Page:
How To Deal With The Emotional And Psychological Impact Of Infertility And Its Treatment

Mar 05, 2018

Infertility can be one of the most distressing life crises for couples. Studies on the emotional impact of infertility found that approximately 15% of men and up to 50% of women said that their infertility issue was the most traumatic experience of their lives. Learning about infertility treatments and making medical decisions brings with it uncertainties but reaching out for help at a time like this will allow couples to overcome this issue. Although couples cannot completely avoid the psychological impact of fertility issues, there are several ways to reduce the emotional fallout from infertility.

How Infertility Affects Mental And Emotional Health

Facing infertility can be challenging for both partners and put a great deal of stress on their relationship which is why fertility experts often caution couples not to ignore the emotional effects of infertility. Social studies indicate that couples who face infertility have a higher risk of mental health issues, especially anxiety and depression. One such study found that 23% of people with infertility had anxiety issues as compared to only 11% of the general population. Similarly, 17% of women undergoing infertility treatment were diagnosed with major depression as compared to 6% of women who did not face infertility issues.

People with fertility issues as well as those undergoing infertility treatments are also at a higher risk of experiencing loss of self-esteem, guilt and grief. However, there is a silver lining – researchers found that these mental and emotional health issues were transient and temporary in nature and passed once the situation was resolved.

How To Deal With The Psychological Effects Of Infertility And Fertility Treatments

Infertility is not a typical health crisis but it causes a chronic stress reaction which is the root cause of most of the mental health effects of infertility – understanding this is the first step in coping with infertility and fertility treatments. Fertility experts often recommend a combination of therapies that can help in overcoming the psychological impact of infertility.

Infertility Counselling

Infertility counselling is a specialized form of counselling that addresses key issues and offers interventions to couples experiencing infertility. Infertility counselling provides couples with coping strategies and the tools that can help them make decisions regarding infertility treatments. Ideally, infertility counselling should begin before patients undergo their infertility treatment as it can help to reduce levels of stress, anxiety and depression – all of which are linked to lower levels of fertility. Thus, infertility counselling will not only help couples cope with the mental pressure of their infertility issues but it can also have a direct impact on the outcome of their infertility treatment.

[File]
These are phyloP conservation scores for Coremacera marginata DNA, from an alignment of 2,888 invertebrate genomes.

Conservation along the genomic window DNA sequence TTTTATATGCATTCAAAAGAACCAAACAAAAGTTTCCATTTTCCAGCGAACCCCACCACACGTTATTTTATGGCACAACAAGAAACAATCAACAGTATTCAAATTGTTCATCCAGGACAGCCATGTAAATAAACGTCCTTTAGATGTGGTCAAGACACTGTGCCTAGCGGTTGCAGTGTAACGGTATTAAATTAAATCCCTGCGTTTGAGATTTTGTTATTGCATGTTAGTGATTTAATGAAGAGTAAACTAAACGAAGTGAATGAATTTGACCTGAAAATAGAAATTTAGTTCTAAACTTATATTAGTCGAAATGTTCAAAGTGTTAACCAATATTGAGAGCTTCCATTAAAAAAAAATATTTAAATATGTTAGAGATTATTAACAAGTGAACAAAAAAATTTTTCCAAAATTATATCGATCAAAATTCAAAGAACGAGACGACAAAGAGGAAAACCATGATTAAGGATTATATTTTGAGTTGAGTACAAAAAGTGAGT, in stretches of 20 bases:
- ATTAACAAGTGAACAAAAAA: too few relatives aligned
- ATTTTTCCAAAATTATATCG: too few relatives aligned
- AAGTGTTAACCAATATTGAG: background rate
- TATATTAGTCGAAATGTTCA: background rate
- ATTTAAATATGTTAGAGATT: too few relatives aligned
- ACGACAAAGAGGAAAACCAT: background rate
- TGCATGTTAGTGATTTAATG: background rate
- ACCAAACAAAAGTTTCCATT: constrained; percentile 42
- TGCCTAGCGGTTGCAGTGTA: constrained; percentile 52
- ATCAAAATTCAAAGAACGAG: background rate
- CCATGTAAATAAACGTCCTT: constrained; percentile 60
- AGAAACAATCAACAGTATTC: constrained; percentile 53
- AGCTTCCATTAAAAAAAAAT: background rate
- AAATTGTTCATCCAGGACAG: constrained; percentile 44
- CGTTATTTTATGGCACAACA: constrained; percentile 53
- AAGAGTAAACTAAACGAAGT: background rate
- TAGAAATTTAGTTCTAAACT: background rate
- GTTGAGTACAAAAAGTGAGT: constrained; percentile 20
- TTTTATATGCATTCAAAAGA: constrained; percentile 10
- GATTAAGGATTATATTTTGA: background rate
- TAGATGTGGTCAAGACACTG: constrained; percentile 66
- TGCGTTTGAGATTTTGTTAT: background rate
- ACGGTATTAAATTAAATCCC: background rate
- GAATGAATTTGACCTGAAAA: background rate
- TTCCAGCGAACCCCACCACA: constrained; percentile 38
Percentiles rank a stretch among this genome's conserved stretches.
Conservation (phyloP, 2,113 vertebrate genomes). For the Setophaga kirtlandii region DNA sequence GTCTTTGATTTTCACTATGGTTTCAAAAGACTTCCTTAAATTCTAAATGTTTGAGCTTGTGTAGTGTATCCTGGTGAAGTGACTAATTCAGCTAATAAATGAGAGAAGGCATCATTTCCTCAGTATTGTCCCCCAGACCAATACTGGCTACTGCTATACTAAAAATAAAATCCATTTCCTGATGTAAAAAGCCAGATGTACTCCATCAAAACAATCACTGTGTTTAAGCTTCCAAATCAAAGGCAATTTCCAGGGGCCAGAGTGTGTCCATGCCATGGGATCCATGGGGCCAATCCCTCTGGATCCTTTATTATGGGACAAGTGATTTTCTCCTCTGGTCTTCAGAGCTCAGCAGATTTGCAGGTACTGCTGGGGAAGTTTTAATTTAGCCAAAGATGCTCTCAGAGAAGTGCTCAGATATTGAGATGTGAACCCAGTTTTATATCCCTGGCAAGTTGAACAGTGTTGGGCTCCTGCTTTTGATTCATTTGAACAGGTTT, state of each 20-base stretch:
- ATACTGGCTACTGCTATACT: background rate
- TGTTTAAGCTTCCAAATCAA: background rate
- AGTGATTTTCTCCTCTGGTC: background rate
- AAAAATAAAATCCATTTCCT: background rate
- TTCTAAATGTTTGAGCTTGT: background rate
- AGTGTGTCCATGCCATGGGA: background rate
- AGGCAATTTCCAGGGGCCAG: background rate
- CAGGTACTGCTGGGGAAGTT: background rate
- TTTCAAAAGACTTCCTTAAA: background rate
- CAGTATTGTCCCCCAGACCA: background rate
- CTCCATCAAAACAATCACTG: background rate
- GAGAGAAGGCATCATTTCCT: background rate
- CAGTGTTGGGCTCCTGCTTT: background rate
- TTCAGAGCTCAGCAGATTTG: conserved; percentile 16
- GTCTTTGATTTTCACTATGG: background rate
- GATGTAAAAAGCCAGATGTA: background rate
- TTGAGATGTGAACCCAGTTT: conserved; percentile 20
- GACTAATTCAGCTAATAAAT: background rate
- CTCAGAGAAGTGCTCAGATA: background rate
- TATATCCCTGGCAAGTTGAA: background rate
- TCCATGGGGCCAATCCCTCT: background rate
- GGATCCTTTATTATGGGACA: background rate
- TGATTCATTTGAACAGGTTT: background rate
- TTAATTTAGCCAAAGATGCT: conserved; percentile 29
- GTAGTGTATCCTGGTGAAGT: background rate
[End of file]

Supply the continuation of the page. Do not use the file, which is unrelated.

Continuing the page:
Cognitive Behavioural Therapy

Cognitive behavioural therapy (CBT) helps individuals identify and modify unhealthy thought and behaviour patterns. This type of therapy helps couples to respond more effectively to inherent and unavoidable stressors such as financial considerations, medication side effects and decisions regarding the choice of infertility treatment. CBT helps to reduce stress, improves relationships and can provide relief to individuals suffering from mild to moderate depression. CBT focuses on helping people identify their stress triggers so that they can be alleviated through relaxation, cognitive and behavioural strategies.


The physical demands of fertility treatments, including blood tests, daily hormone injections, egg retrievals and IVF (in vitro fertilization) cycles can be a source of emotional upheaval and stress, especially for women. A recent study found that women with infertility face the same levels of anxiety and depression as people diagnosed with potentially fatal diseases such as cancer. It is not surprising that sometimes psychological therapies alone are unable to manage the emotional toll of infertility and in such cases antidepressants and anti-anxiety medications may be recommended. Infertility medications can interact with certain groups of medications so if you are taking any medicines, make sure that you discuss this with your fertility expert.

Infertility should not be viewed as an insurmountable barrier but rather as an unintended journey; one that can have a joyous and fulfilling destination. It is important to keep in mind that fertility treatments such as IVF have a success rate of 35 -55% and the chances of conceiving are even higher with repeated cycles. While the stress and psychological impact of infertility and its treatments are inevitable, it is worth it to be able to fulfil your dream of being a parent.

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